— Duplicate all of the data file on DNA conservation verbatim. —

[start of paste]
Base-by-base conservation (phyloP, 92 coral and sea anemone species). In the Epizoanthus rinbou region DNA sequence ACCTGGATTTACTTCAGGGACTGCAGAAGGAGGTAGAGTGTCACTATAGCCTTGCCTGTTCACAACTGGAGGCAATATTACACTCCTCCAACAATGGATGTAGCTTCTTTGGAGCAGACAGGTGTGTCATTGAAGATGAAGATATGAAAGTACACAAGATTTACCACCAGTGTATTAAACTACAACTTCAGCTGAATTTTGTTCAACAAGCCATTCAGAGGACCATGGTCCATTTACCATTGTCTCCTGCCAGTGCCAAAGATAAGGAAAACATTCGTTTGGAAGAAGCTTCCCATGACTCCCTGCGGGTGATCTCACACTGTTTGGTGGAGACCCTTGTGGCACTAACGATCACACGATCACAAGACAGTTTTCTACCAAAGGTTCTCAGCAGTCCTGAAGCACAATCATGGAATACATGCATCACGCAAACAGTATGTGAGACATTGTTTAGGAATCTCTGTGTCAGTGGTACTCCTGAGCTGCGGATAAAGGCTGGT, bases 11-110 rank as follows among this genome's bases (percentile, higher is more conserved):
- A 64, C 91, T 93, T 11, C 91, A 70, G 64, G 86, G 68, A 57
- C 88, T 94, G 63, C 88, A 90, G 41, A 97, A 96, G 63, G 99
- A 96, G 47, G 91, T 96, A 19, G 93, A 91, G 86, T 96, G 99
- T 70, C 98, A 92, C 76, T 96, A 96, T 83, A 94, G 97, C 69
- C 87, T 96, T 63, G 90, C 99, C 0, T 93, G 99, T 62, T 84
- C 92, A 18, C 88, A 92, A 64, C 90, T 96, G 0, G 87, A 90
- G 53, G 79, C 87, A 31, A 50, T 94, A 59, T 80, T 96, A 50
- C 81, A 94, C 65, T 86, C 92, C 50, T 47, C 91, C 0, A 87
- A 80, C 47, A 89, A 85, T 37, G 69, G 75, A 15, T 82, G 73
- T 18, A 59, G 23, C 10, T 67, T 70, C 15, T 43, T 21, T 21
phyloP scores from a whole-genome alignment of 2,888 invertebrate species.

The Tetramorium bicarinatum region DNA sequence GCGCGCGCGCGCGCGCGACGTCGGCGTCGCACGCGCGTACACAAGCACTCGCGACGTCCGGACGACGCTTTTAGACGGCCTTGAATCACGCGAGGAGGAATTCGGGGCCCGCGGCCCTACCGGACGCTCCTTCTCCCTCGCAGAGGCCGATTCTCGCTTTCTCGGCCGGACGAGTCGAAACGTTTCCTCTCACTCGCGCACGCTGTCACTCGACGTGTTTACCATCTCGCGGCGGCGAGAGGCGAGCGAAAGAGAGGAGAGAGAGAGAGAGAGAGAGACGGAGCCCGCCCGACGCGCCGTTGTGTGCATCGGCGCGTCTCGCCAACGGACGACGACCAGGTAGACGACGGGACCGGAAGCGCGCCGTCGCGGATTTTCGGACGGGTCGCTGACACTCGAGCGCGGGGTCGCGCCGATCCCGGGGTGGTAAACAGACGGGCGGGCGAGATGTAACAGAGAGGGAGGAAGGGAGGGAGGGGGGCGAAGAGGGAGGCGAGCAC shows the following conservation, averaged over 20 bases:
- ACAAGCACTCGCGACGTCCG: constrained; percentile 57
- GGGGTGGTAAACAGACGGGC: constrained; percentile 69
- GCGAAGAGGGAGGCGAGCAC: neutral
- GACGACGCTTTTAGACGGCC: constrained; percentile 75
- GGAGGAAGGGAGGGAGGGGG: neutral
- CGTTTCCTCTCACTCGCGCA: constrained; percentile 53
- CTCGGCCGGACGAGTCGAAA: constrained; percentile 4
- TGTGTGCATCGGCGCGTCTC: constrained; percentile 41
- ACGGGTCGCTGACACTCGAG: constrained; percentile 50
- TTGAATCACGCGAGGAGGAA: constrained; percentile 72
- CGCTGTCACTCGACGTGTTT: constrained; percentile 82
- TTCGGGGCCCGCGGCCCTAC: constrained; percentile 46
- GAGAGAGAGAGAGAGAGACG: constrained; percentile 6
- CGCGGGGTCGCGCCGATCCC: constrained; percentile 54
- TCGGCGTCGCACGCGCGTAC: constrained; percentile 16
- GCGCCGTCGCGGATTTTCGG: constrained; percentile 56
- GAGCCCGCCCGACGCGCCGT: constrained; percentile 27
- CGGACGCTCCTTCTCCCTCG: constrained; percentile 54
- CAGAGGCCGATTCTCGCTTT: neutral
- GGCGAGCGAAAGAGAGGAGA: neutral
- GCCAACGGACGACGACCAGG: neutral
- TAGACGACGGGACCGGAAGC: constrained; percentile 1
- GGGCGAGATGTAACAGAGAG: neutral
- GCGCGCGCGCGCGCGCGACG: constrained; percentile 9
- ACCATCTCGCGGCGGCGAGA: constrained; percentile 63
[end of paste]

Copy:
Base-by-base conservation (phyloP, 92 coral and sea anemone species). In the Epizoanthus rinbou region DNA sequence ACCTGGATTTACTTCAGGGACTGCAGAAGGAGGTAGAGTGTCACTATAGCCTTGCCTGTTCACAACTGGAGGCAATATTACACTCCTCCAACAATGGATGTAGCTTCTTTGGAGCAGACAGGTGTGTCATTGAAGATGAAGATATGAAAGTACACAAGATTTACCACCAGTGTATTAAACTACAACTTCAGCTGAATTTTGTTCAACAAGCCATTCAGAGGACCATGGTCCATTTACCATTGTCTCCTGCCAGTGCCAAAGATAAGGAAAACATTCGTTTGGAAGAAGCTTCCCATGACTCCCTGCGGGTGATCTCACACTGTTTGGTGGAGACCCTTGTGGCACTAACGATCACACGATCACAAGACAGTTTTCTACCAAAGGTTCTCAGCAGTCCTGAAGCACAATCATGGAATACATGCATCACGCAAACAGTATGTGAGACATTGTTTAGGAATCTCTGTGTCAGTGGTACTCCTGAGCTGCGGATAAAGGCTGGT, bases 11-110 rank as follows among this genome's bases (percentile, higher is more conserved):
- A 64, C 91, T 93, T 11, C 91, A 70, G 64, G 86, G 68, A 57
- C 88, T 94, G 63, C 88, A 90, G 41, A 97, A 96, G 63, G 99
- A 96, G 47, G 91, T 96, A 19, G 93, A 91, G 86, T 96, G 99
- T 70, C 98, A 92, C 76, T 96, A 96, T 83, A 94, G 97, C 69
- C 87, T 96, T 63, G 90, C 99, C 0, T 93, G 99, T 62, T 84
- C 92, A 18, C 88, A 92, A 64, C 90, T 96, G 0, G 87, A 90
- G 53, G 79, C 87, A 31, A 50, T 94, A 59, T 80, T 96, A 50
- C 81, A 94, C 65, T 86, C 92, C 50, T 47, C 91, C 0, A 87
- A 80, C 47, A 89, A 85, T 37, G 69, G 75, A 15, T 82, G 73
- T 18, A 59, G 23, C 10, T 67, T 70, C 15, T 43, T 21, T 21
phyloP scores from a whole-genome alignment of 2,888 invertebrate species.

The Tetramorium bicarinatum region DNA sequence GCGCGCGCGCGCGCGCGACGTCGGCGTCGCACGCGCGTACACAAGCACTCGCGACGTCCGGACGACGCTTTTAGACGGCCTTGAATCACGCGAGGAGGAATTCGGGGCCCGCGGCCCTACCGGACGCTCCTTCTCCCTCGCAGAGGCCGATTCTCGCTTTCTCGGCCGGACGAGTCGAAACGTTTCCTCTCACTCGCGCACGCTGTCACTCGACGTGTTTACCATCTCGCGGCGGCGAGAGGCGAGCGAAAGAGAGGAGAGAGAGAGAGAGAGAGAGACGGAGCCCGCCCGACGCGCCGTTGTGTGCATCGGCGCGTCTCGCCAACGGACGACGACCAGGTAGACGACGGGACCGGAAGCGCGCCGTCGCGGATTTTCGGACGGGTCGCTGACACTCGAGCGCGGGGTCGCGCCGATCCCGGGGTGGTAAACAGACGGGCGGGCGAGATGTAACAGAGAGGGAGGAAGGGAGGGAGGGGGGCGAAGAGGGAGGCGAGCAC shows the following conservation, averaged over 20 bases:
- ACAAGCACTCGCGACGTCCG: constrained; percentile 57
- GGGGTGGTAAACAGACGGGC: constrained; percentile 69
- GCGAAGAGGGAGGCGAGCAC: neutral
- GACGACGCTTTTAGACGGCC: constrained; percentile 75
- GGAGGAAGGGAGGGAGGGGG: neutral
- CGTTTCCTCTCACTCGCGCA: constrained; percentile 53
- CTCGGCCGGACGAGTCGAAA: constrained; percentile 4
- TGTGTGCATCGGCGCGTCTC: constrained; percentile 41
- ACGGGTCGCTGACACTCGAG: constrained; percentile 50
- TTGAATCACGCGAGGAGGAA: constrained; percentile 72
- CGCTGTCACTCGACGTGTTT: constrained; percentile 82
- TTCGGGGCCCGCGGCCCTAC: constrained; percentile 46
- GAGAGAGAGAGAGAGAGACG: constrained; percentile 6
- CGCGGGGTCGCGCCGATCCC: constrained; percentile 54
- TCGGCGTCGCACGCGCGTAC: constrained; percentile 16
- GCGCCGTCGCGGATTTTCGG: constrained; percentile 56
- GAGCCCGCCCGACGCGCCGT: constrained; percentile 27
- CGGACGCTCCTTCTCCCTCG: constrained; percentile 54
- CAGAGGCCGATTCTCGCTTT: neutral
- GGCGAGCGAAAGAGAGGAGA: neutral
- GCCAACGGACGACGACCAGG: neutral
- TAGACGACGGGACCGGAAGC: constrained; percentile 1
- GGGCGAGATGTAACAGAGAG: neutral
- GCGCGCGCGCGCGCGCGACG: constrained; percentile 9
- ACCATCTCGCGGCGGCGAGA: constrained; percentile 63